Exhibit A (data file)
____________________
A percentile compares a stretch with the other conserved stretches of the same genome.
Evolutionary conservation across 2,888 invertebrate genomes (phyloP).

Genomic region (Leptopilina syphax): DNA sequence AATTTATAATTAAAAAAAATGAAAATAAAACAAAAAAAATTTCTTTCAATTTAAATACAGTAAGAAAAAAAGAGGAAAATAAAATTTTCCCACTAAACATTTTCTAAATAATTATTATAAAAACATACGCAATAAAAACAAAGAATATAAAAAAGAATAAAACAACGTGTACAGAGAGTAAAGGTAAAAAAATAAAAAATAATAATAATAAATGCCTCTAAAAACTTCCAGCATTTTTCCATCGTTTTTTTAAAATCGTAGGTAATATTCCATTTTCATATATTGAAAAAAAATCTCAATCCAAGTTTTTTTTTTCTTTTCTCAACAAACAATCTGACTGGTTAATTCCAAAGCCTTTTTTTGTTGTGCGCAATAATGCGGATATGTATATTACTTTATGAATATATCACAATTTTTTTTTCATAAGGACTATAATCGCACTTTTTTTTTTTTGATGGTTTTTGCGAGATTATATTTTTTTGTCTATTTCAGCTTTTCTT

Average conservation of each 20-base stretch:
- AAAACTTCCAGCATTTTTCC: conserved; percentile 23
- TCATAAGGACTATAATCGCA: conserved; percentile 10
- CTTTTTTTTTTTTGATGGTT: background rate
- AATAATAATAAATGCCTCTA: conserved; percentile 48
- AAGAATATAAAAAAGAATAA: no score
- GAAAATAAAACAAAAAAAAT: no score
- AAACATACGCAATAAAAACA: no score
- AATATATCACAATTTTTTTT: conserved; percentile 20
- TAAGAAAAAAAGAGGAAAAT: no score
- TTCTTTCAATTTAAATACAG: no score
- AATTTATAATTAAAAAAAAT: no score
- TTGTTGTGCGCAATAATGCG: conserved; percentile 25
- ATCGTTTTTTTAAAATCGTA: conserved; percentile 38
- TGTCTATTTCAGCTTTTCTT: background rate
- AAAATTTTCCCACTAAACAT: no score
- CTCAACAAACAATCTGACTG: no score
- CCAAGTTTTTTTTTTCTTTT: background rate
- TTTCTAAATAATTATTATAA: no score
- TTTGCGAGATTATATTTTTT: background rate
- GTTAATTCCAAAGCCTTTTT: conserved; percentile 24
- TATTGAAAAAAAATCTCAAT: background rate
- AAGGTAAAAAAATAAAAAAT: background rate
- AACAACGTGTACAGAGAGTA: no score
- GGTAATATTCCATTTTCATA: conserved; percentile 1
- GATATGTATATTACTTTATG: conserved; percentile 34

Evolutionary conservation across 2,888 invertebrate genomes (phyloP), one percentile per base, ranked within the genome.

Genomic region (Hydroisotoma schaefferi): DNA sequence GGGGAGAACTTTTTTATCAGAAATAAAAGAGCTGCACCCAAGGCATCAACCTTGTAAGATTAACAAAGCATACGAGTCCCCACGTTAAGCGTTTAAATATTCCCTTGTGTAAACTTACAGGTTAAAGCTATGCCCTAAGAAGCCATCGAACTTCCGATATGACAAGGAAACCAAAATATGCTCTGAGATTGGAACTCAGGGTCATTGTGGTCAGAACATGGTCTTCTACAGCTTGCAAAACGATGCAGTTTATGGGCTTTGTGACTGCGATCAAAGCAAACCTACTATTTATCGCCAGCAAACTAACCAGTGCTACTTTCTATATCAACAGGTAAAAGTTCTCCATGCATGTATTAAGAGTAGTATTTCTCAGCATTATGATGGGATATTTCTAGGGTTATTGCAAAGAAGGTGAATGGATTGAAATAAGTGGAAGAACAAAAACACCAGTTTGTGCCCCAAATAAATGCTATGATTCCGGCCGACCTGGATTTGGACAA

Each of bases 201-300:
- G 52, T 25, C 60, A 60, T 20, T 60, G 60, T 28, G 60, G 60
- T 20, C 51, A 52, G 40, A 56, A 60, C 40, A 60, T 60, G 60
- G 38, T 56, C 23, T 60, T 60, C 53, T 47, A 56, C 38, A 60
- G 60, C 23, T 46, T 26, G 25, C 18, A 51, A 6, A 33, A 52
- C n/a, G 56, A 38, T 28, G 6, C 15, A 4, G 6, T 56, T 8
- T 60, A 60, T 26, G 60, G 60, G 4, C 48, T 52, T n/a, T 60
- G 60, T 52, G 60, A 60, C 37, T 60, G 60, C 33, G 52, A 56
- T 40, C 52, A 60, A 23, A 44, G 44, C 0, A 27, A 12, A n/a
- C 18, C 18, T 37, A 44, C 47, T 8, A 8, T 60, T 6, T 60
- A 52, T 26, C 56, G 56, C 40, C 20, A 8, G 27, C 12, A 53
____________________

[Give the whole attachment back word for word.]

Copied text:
A percentile compares a stretch with the other conserved stretches of the same genome.
Evolutionary conservation across 2,888 invertebrate genomes (phyloP).

Genomic region (Leptopilina syphax): DNA sequence AATTTATAATTAAAAAAAATGAAAATAAAACAAAAAAAATTTCTTTCAATTTAAATACAGTAAGAAAAAAAGAGGAAAATAAAATTTTCCCACTAAACATTTTCTAAATAATTATTATAAAAACATACGCAATAAAAACAAAGAATATAAAAAAGAATAAAACAACGTGTACAGAGAGTAAAGGTAAAAAAATAAAAAATAATAATAATAAATGCCTCTAAAAACTTCCAGCATTTTTCCATCGTTTTTTTAAAATCGTAGGTAATATTCCATTTTCATATATTGAAAAAAAATCTCAATCCAAGTTTTTTTTTTCTTTTCTCAACAAACAATCTGACTGGTTAATTCCAAAGCCTTTTTTTGTTGTGCGCAATAATGCGGATATGTATATTACTTTATGAATATATCACAATTTTTTTTTCATAAGGACTATAATCGCACTTTTTTTTTTTTGATGGTTTTTGCGAGATTATATTTTTTTGTCTATTTCAGCTTTTCTT

Average conservation of each 20-base stretch:
- AAAACTTCCAGCATTTTTCC: conserved; percentile 23
- TCATAAGGACTATAATCGCA: conserved; percentile 10
- CTTTTTTTTTTTTGATGGTT: background rate
- AATAATAATAAATGCCTCTA: conserved; percentile 48
- AAGAATATAAAAAAGAATAA: no score
- GAAAATAAAACAAAAAAAAT: no score
- AAACATACGCAATAAAAACA: no score
- AATATATCACAATTTTTTTT: conserved; percentile 20
- TAAGAAAAAAAGAGGAAAAT: no score
- TTCTTTCAATTTAAATACAG: no score
- AATTTATAATTAAAAAAAAT: no score
- TTGTTGTGCGCAATAATGCG: conserved; percentile 25
- ATCGTTTTTTTAAAATCGTA: conserved; percentile 38
- TGTCTATTTCAGCTTTTCTT: background rate
- AAAATTTTCCCACTAAACAT: no score
- CTCAACAAACAATCTGACTG: no score
- CCAAGTTTTTTTTTTCTTTT: background rate
- TTTCTAAATAATTATTATAA: no score
- TTTGCGAGATTATATTTTTT: background rate
- GTTAATTCCAAAGCCTTTTT: conserved; percentile 24
- TATTGAAAAAAAATCTCAAT: background rate
- AAGGTAAAAAAATAAAAAAT: background rate
- AACAACGTGTACAGAGAGTA: no score
- GGTAATATTCCATTTTCATA: conserved; percentile 1
- GATATGTATATTACTTTATG: conserved; percentile 34

Evolutionary conservation across 2,888 invertebrate genomes (phyloP), one percentile per base, ranked within the genome.

Genomic region (Hydroisotoma schaefferi): DNA sequence GGGGAGAACTTTTTTATCAGAAATAAAAGAGCTGCACCCAAGGCATCAACCTTGTAAGATTAACAAAGCATACGAGTCCCCACGTTAAGCGTTTAAATATTCCCTTGTGTAAACTTACAGGTTAAAGCTATGCCCTAAGAAGCCATCGAACTTCCGATATGACAAGGAAACCAAAATATGCTCTGAGATTGGAACTCAGGGTCATTGTGGTCAGAACATGGTCTTCTACAGCTTGCAAAACGATGCAGTTTATGGGCTTTGTGACTGCGATCAAAGCAAACCTACTATTTATCGCCAGCAAACTAACCAGTGCTACTTTCTATATCAACAGGTAAAAGTTCTCCATGCATGTATTAAGAGTAGTATTTCTCAGCATTATGATGGGATATTTCTAGGGTTATTGCAAAGAAGGTGAATGGATTGAAATAAGTGGAAGAACAAAAACACCAGTTTGTGCCCCAAATAAATGCTATGATTCCGGCCGACCTGGATTTGGACAA

Each of bases 201-300:
- G 52, T 25, C 60, A 60, T 20, T 60, G 60, T 28, G 60, G 60
- T 20, C 51, A 52, G 40, A 56, A 60, C 40, A 60, T 60, G 60
- G 38, T 56, C 23, T 60, T 60, C 53, T 47, A 56, C 38, A 60
- G 60, C 23, T 46, T 26, G 25, C 18, A 51, A 6, A 33, A 52
- C n/a, G 56, A 38, T 28, G 6, C 15, A 4, G 6, T 56, T 8
- T 60, A 60, T 26, G 60, G 60, G 4, C 48, T 52, T n/a, T 60
- G 60, T 52, G 60, A 60, C 37, T 60, G 60, C 33, G 52, A 56
- T 40, C 52, A 60, A 23, A 44, G 44, C 0, A 27, A 12, A n/a
- C 18, C 18, T 37, A 44, C 47, T 8, A 8, T 60, T 6, T 60
- A 52, T 26, C 56, G 56, C 40, C 20, A 8, G 27, C 12, A 53